Renault will be asked about two of its cars which sources say exceeded emission limits, the Financial Times said.
The commission was set up in the wake of Volkwagen's admission last year that software in some of its vehicles allowed the company to 'cheat' on emissions tests. "Discrepancies" relating to emissions could affect 11 million vehicles across the world, it said at the time.
Renault said last week that the commission aims to verify that French manufacturers have not installed equivalent devices in their own vehicles. UTAC (a French testing authority) is currently testing 100 vehicles, including 25 Renault vehicles to reflect Renault's market share in France, it said. At the end of December 2015, 11 vehicles had already been tested, including four Renault vehicles, Renault said.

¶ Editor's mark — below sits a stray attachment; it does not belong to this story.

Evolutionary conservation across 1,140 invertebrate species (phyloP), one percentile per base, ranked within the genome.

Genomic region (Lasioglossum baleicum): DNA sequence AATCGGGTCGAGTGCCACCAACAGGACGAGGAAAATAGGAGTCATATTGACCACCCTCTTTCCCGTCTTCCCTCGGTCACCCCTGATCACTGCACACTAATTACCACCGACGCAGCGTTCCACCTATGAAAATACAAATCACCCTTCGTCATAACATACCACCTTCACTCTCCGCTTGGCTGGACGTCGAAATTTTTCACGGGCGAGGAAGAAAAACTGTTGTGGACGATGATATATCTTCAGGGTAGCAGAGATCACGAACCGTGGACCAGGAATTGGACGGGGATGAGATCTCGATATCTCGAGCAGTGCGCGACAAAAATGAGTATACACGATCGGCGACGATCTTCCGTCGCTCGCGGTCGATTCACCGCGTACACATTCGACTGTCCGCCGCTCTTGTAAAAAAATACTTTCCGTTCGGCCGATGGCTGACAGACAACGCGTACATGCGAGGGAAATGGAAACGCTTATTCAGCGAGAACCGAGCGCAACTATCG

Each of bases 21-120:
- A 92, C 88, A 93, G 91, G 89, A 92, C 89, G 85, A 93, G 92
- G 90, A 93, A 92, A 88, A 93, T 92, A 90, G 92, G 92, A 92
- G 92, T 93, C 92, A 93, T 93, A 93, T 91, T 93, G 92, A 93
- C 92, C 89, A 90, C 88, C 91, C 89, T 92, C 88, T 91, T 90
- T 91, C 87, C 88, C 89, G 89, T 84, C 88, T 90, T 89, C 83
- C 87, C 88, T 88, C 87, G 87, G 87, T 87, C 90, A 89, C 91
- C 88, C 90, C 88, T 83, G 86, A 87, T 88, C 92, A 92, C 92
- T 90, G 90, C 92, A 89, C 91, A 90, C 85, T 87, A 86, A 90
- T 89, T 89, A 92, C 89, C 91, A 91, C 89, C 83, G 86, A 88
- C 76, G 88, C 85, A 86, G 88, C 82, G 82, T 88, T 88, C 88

The French Agency for Energy and Climate (DGEC), which is the main contact for the independent technical commission, "already considers that the on-going procedure would not reveal the presence of a defeat device on Renault's vehicles. This is good news for Renault", the car company said.
"Renault's teams are fully cooperating with the independent technical commission and the additional investigations decided by the Ministry of Economy," it said.